Israel’s Eurovision entry under scrutiny over alleged reference to Hamas

Israel says it will pull out of the Eurovision Song Contest if organisers try to censor its entry.

It comes after the lyrics to Eden Golan’s October Rain were leaked to the media earlier this week.

According to the Israel Hayom newspaper, the song references the victims of the 7 October Hamas attacks, with lyrics including: “They were all good children, each one of them.”

Eurovision organiser The EBU said it was currently assessing the song.

The contest’s rules forbid political messages, in a gesture to neutrality.

In previous years, the EBU has forced national representatives to change their lyrics. In 2009, Georgia withdrew from the contest after their proposed entry – We Don’t Wanna Put In – was rejected for its obvious references to the Russian president.

In a statement regarding Israel’s 2024 entry, organisers said: “The EBU is currently in the process of scrutinizing the lyrics, a process which is confidential between the EBU and the broadcaster until a final decision has been taken.

“If a song is deemed unacceptable for any reason, broadcasters are then given the opportunity to submit a new song or new lyrics.”

However, Israel’s public broadcaster, KAN, said it would reject any request to alter the lyrics.

“It should be noted that as far as the Israeli Broadcasting Corporation is concerned there is no intention to replace the song.”

“This means that if it is not approved by the European Broadcasting Union, Israel will not be able to participate in the competition, which will take place in Sweden next May.”

‘Scandalous’ decision
KAN also confirmed that the leaked lyrics for October Rain were accurate, and published them in full on its website on Wednesday.

Described as a “moving and powerful ballad” the song is based around the refrain “I’m still wet from this October rain”.

In the verse, Golan sings: “Who told you boys don’t cry/ Hours and hours/ And flowers/ Life is not a game for the cowards.”

The reference to flowers is significant, according to Israel Hayom, as it is military slang for war fatalities.

The song then ends in Hebrew: “There’s no air left to breathe/ There’s no place/ No me, from day to day.”

KAN said that Israel’s culture minister Miki Zohar had contacted the President of the EBU to request that the panel approve the song.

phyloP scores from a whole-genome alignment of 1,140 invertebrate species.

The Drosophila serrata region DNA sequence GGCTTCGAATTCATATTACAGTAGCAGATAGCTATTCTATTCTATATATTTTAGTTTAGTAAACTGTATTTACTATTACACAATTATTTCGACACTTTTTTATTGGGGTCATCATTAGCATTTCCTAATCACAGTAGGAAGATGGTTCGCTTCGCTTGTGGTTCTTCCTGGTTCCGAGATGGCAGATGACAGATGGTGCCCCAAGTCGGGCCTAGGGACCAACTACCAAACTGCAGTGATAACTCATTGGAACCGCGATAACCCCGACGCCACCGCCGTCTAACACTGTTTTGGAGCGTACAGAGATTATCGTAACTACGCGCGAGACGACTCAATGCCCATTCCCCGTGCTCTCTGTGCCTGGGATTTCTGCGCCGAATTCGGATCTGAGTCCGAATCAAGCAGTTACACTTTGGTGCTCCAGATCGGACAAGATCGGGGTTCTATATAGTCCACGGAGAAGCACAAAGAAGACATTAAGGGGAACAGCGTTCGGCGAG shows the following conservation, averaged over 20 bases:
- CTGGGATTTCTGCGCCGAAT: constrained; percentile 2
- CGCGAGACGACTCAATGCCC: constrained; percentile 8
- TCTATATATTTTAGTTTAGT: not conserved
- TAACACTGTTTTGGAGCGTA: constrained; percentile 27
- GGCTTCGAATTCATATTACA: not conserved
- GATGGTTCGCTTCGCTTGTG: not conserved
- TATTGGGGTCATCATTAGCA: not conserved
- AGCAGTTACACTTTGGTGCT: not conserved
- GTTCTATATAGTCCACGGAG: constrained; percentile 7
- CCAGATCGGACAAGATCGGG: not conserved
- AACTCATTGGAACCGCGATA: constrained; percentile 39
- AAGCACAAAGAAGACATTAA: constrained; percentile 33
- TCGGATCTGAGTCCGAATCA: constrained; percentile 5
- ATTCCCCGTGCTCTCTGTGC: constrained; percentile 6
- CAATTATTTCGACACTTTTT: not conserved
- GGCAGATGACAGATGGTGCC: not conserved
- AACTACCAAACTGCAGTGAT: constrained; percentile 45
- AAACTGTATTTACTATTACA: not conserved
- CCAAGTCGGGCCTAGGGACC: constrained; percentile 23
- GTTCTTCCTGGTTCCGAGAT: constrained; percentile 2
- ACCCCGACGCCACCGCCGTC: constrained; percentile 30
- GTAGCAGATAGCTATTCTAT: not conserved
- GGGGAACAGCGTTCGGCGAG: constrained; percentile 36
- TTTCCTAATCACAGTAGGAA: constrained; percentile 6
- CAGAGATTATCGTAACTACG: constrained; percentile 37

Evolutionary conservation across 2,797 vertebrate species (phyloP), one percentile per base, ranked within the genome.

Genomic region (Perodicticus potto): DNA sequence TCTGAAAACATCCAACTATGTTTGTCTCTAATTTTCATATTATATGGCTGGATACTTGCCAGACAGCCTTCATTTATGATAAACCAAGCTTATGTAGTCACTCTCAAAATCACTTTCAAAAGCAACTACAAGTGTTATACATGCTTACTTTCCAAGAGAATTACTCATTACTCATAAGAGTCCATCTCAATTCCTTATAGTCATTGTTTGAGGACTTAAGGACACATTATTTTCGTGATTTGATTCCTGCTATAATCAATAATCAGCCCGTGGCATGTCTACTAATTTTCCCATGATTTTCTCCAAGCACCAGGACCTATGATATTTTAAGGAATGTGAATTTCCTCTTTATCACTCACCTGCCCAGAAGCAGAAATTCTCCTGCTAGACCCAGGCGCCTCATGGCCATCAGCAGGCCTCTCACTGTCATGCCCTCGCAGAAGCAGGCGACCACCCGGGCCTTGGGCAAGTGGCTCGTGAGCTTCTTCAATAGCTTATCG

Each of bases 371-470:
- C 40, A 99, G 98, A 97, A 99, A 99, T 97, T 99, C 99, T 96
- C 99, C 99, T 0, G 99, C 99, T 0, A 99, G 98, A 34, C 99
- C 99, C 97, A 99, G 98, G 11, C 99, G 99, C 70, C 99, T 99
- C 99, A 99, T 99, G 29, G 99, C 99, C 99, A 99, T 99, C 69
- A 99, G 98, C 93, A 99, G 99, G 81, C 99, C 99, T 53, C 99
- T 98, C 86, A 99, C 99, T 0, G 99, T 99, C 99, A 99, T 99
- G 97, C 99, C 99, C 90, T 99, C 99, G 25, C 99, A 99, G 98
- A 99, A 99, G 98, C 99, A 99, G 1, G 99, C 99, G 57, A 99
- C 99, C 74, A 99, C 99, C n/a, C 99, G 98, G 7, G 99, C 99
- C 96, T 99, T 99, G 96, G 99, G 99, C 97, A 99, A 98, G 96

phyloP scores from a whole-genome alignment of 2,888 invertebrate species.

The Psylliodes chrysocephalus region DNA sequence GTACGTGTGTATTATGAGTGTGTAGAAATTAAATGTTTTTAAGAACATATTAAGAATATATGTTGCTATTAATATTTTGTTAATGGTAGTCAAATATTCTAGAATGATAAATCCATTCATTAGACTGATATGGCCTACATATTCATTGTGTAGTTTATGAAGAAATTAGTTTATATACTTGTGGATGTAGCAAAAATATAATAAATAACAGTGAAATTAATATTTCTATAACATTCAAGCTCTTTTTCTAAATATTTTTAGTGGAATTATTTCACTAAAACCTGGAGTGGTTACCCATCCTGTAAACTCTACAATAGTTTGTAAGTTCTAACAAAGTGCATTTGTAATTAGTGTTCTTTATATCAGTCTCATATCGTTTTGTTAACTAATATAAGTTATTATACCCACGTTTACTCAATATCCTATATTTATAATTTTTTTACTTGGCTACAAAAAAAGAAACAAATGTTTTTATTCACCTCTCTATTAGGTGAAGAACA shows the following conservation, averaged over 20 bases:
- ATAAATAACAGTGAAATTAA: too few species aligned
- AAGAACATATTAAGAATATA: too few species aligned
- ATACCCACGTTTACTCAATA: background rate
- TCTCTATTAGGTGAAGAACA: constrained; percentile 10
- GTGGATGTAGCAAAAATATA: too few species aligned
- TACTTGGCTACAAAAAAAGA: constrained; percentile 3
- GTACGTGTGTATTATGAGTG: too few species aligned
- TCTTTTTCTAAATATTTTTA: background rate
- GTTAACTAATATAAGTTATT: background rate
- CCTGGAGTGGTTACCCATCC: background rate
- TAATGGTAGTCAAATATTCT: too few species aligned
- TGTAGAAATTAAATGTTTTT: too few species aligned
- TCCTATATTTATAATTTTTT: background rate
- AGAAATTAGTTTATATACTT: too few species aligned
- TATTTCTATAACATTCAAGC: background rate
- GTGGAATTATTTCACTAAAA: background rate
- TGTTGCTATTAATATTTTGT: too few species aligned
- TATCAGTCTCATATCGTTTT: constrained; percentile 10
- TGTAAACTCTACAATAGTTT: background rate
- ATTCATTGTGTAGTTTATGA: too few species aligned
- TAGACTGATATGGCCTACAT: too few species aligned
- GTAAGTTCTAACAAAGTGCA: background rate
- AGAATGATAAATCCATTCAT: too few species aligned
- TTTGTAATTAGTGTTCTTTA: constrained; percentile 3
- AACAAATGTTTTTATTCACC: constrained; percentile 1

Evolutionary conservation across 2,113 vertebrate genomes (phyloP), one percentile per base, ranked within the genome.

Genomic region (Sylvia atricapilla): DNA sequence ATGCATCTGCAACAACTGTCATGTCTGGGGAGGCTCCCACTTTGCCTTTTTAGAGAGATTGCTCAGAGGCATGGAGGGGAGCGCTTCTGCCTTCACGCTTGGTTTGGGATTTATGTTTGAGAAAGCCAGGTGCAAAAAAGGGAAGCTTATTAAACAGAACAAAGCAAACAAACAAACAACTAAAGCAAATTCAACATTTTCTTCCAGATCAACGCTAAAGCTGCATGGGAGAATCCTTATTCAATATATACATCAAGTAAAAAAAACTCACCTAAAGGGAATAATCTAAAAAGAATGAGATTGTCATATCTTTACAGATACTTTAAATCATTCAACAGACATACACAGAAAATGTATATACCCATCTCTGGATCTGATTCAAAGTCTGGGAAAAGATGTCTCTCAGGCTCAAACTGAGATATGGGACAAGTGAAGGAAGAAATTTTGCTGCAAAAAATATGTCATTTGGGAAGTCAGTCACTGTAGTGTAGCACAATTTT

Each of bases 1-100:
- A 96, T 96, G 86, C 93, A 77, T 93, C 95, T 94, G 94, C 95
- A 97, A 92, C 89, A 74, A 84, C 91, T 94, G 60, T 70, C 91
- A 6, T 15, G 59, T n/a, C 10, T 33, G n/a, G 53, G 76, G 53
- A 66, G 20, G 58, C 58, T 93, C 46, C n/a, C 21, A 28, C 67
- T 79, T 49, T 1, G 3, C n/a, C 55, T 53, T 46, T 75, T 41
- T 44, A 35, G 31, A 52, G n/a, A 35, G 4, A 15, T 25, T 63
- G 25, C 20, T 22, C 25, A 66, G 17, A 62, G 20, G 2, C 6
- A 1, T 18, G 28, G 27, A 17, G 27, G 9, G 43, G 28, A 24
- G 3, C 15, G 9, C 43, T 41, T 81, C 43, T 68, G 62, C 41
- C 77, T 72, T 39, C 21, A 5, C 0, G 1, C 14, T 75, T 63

“In his letter, the minister wrote that Israel is in one of its most complex periods, and that this fact cannot be ignored when choosing a song to represent it,” the broadcaster reported.

Writing on X, Mr Zohar said it would be “scandalous” to disqualify the song.

“The song of Israel, which will be performed by Eden Golan, is a moving song, which expresses the feelings of the people and the country these days, and is not political,” he added.

“We all hope that Eurovision will remain a musical and cultural event and not a political arena – where the participating countries can bring their uniqueness and nationalism to the stage through music.

“I call on the European Broadcasting Union to continue to act professionally and neutrally, and not to let politics affect art.”

Calls for disqualification
Separately, musicians from other countries that participate in Eurovision have called for Israel to be suspended over the war in Gaza.

In December, Iceland’s Association of Composers and Lyricists published a statement saying Israel’s military action made its participation incompatible with an event “characterised by joy and optimism”.

Similar protests have been raised in Finland, Norway, Denmark and Sweden, with several pointing out that Russia has been disqualified since its invasion of Ukraine two years ago.

So far, Eurovision organisers have resisted calls for Israel’s exclusion, saying the situations in Ukraine and Gaza are different.

“Comparisons between wars and conflicts are complex and difficult and, as a non-political media organization, not ours to make,” Noel Curran, the director general of the European Broadcasting Union said in a statement.

“We understand the concerns and deeply held views around the current conflict in the Middle East,” he said. However, he added, Eurovision was “not a contest between governments”.

“The EBU is aligned with other international organizations, including sports unions and federations and other international bodies, that have similarly maintained their inclusive stance towards Israeli participants in major competitions at this time,” the statement concluded.



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